Legal

Bill Express book cooker found guilty of falsifying accounts but dodges jail

Andrew Sadauskas /

The corporate watchdog will examine the sentence handed to one of the key culprits in the $250 million collapse of payments group Bill Express, who managed to avoid jail despite being found guilty of falsifying the group’s financial records.

The Victorian County Court has fined former Bill Express executive Peter Couper $10,000 and awarded him a 21 month suspended sentence after he pleaded guilty to four charges, which included falsifying financial records and lying to the company’s auditor and to ASIC.

Couper was chief financial officer of Bill Express’s parent company, OnQ Group, when the two companies collapsed in July 2008, owing creditors $250 million.

Bill Express provided payment solutions for hundreds of companies, with 14,000 payment outlets around Australia, about 3,500 of which were in newsagents.

The company’s creditors included prominent businessmen Gerry Harvey and Lindsay Fox, as well as ANZ, Telstra, Optus and Vodafone.

Victorian County Court Judge Liz Gaynor found Couper falsified $23.4 million worth of sales, credits and purchases for Bill Express.

These included three sales of $5.4 million each of preloaded SIM cards (known as “Simix stock”), a credit note worth $5.4 million, and a $1.875 million purchase of Simix stock, none of which existed.

The falsified records resulted in Bill Express recording additional profits of $3.525 million in June and December 2007 respectively, when in fact no such profits had been made.

An Australian Securities and Investment Committee spokesman told SmartCompany this morning the regulator’s lawyers are considering the sentence, but no final decision has been made on whether or not to appeal.

In sentencing Couper, Judge Gaynor said his actions had taken place “at the behest” of company founders Hal and Ian Christiansen, “in particular, Ian Christiansen”.

She praised Couper’s record of extensive community involvement, which included roles at his children’s kindergarten and primary school, as well as at his sons’ Scouting Association, the Freemasons Lodge, and the Glen Waverley Tennis Club, where Couper has been awarded a life membership and had the “Couper Award” for junior player of the season named after him.

She also noted a positive reference from a director of Bill Express liquidators PPP Advisory, who recognised Couper’s “assistance with securing a pre-appointment GST refund of circa $1.2 million”, after Bill Express was placed in administration.

“My concern is that you have been presented to me as a man of otherwise impeccable morals who under a particular situation of pressure abandoned those principles and engaged in behaviour which had the potential to deceive large numbers of persons in the community, that is actual or potential investors in a public company,” Judge Gaynor said.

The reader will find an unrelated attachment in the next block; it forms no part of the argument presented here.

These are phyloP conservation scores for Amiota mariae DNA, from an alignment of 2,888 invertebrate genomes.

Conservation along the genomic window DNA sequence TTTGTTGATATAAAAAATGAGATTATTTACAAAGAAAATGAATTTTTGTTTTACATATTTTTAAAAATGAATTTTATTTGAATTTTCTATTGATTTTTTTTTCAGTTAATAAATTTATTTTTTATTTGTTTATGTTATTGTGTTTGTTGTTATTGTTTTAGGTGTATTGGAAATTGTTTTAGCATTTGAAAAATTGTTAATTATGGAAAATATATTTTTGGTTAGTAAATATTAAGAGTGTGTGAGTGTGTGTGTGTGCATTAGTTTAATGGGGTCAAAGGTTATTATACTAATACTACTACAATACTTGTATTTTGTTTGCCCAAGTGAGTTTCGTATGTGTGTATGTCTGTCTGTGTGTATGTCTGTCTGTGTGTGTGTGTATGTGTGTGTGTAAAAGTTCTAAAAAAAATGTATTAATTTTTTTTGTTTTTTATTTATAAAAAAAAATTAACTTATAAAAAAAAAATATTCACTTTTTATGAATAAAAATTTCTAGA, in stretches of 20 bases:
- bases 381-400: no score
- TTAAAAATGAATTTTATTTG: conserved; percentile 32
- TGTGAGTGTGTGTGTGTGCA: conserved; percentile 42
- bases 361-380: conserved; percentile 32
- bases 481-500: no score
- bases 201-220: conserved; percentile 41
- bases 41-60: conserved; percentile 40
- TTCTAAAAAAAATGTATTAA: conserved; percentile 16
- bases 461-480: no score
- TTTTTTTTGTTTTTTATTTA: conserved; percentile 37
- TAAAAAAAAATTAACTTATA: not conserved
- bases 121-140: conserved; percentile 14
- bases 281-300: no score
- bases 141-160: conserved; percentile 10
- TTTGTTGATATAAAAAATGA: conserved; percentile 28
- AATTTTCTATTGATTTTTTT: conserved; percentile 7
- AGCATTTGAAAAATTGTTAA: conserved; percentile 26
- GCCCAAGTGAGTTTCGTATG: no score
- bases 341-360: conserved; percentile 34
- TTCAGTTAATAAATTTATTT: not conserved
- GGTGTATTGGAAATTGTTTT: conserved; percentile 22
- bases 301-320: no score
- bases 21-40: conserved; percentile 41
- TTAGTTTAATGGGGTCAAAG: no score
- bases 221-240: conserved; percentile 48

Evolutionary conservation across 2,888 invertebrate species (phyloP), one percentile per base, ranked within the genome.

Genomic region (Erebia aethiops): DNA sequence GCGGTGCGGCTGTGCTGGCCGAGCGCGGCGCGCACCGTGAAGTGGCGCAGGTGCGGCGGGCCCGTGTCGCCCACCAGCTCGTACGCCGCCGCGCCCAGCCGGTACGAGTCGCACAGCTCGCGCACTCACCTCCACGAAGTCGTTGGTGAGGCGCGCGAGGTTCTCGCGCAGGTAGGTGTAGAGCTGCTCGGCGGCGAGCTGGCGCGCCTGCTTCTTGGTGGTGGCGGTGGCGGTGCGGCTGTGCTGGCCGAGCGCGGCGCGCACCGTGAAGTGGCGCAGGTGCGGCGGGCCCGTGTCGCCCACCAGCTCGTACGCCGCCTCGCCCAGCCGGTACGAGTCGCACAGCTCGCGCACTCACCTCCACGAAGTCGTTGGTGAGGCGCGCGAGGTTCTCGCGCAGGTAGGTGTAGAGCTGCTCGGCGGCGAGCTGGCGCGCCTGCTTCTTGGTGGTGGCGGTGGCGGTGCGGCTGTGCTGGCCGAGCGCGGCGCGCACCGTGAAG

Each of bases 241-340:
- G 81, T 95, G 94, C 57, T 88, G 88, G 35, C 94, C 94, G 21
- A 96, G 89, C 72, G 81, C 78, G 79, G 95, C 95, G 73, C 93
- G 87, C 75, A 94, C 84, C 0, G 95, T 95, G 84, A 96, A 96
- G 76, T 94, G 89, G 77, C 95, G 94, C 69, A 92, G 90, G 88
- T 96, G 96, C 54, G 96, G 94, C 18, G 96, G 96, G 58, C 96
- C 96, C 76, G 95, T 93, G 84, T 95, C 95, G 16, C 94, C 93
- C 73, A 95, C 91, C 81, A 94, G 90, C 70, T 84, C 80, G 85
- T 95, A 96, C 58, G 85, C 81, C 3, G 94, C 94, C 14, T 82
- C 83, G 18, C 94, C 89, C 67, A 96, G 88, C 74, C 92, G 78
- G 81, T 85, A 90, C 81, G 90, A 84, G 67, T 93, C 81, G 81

“You would have known very well that what you did was entirely wrong.

“Ultimately, I have decided not to jail you. But you have come very close, indeed, Mr Couper, and you should leave this court with an acute sense of the disgraceful behaviour you have engaged in, and the fact that you will carry with you for the rest of your life a conviction in those terms against your name.” Gaynor said.

Gaynor told Couper he was “a weak man”, out of his depth.
She said she regarded the prospect of his re-offending as “negligible”, but “in my view, a sentence of imprisonment does need to be imposed to mark the seriousness of this offending.”

Couper is not the first Bill Express employee to be sentenced over the collapse.

In July 2010 the Victorian Supreme Court sentenced former Macquarie Group advisor Newton Chan to 20 months’ jail, 16 of which were suspended, after he pleaded guilty to eight counts of manipulating the Bill Express share price and one count of providing false or misleading information to ASIC officers.

A group of companies including Al Othman Holding and Voice & Data Telecommunications is currently suing Macquarie Group for $10 million over allegations Chan advised it to buy $9.5 million in Bill Express and OnQ Group shares.

In February 2011 another Bill Express colleague, Enzo Di Donato, was committed to stand trial on July 30, 2012 on three counts of providing false or misleading information to ASIC during an examination of trading in Bill Express shares prior to the company’s collapse.

Advertisement
Andrew Sadauskas

Andrew Sadauskas is a former journalist at SmartCompany and a former editor of TechCompany.

We Recommend

FROM AROUND THE WEB